August 6, 2020 | Published by |

Supervisors: Prof Jason Evans (jason.evans@unsw.edu.au), Dr Fei Ji (fei.ji@environment.nsw.gov.au), De Kei-Wai Cheung (kei-wai.cheung@unsw.edu.au)

Dryness is defined by ratio of accumulated annual rainfall and potential evapotranspiration (PET). Understanding changes in dryness will help stakeholders and policy makers for making long-term plan in water management and designing mitigation/adaptation measures. Historical records have shown that Australia is getting wetter rather than drier, however, Victoria and southwest Western Australia have the opposite trend. In some regions dryness may be dominated by the annual rainfall while for some regions the PET may be a critical factor. The key question is how the dryness will change in the future and what will be the pattern across the nation.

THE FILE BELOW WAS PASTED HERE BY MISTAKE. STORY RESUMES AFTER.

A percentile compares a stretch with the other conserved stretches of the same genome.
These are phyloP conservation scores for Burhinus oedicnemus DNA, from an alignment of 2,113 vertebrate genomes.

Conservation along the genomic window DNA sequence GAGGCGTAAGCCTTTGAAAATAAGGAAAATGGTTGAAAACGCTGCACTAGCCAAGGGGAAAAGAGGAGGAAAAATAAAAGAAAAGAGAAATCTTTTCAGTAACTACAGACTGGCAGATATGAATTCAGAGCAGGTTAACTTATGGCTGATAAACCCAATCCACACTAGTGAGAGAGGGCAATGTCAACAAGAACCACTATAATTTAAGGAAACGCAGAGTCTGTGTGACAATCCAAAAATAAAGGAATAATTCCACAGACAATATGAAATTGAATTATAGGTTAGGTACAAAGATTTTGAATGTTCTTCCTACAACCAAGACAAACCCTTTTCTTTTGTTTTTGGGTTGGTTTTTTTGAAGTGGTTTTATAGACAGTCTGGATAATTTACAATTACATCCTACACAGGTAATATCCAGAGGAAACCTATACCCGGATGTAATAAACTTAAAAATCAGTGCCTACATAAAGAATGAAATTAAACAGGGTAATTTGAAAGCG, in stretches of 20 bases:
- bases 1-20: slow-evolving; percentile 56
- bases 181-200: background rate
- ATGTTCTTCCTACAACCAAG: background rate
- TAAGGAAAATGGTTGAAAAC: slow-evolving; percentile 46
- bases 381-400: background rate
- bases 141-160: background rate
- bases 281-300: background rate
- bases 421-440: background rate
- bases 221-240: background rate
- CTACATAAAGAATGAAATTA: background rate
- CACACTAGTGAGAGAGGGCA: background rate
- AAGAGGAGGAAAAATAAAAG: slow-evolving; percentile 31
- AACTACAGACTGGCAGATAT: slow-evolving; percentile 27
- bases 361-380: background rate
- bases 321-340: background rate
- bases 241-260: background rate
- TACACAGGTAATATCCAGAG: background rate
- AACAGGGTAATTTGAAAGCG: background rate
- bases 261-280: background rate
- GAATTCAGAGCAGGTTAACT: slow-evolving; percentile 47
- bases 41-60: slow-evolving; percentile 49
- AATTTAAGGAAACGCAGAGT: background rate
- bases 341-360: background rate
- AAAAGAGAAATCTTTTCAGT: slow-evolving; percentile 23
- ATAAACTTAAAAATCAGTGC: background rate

In this study, the 50-km resolution climate simulations from the NARCliM (NSW/ACT regional climate modelling) outer domain will be used to assess the future changes in dryness. The simulated rainfall and PET will be analysed in associated with consideration of surface properties to quantify the regional key factors for the changes in dryness.

This project will be located at UNSW and DPIE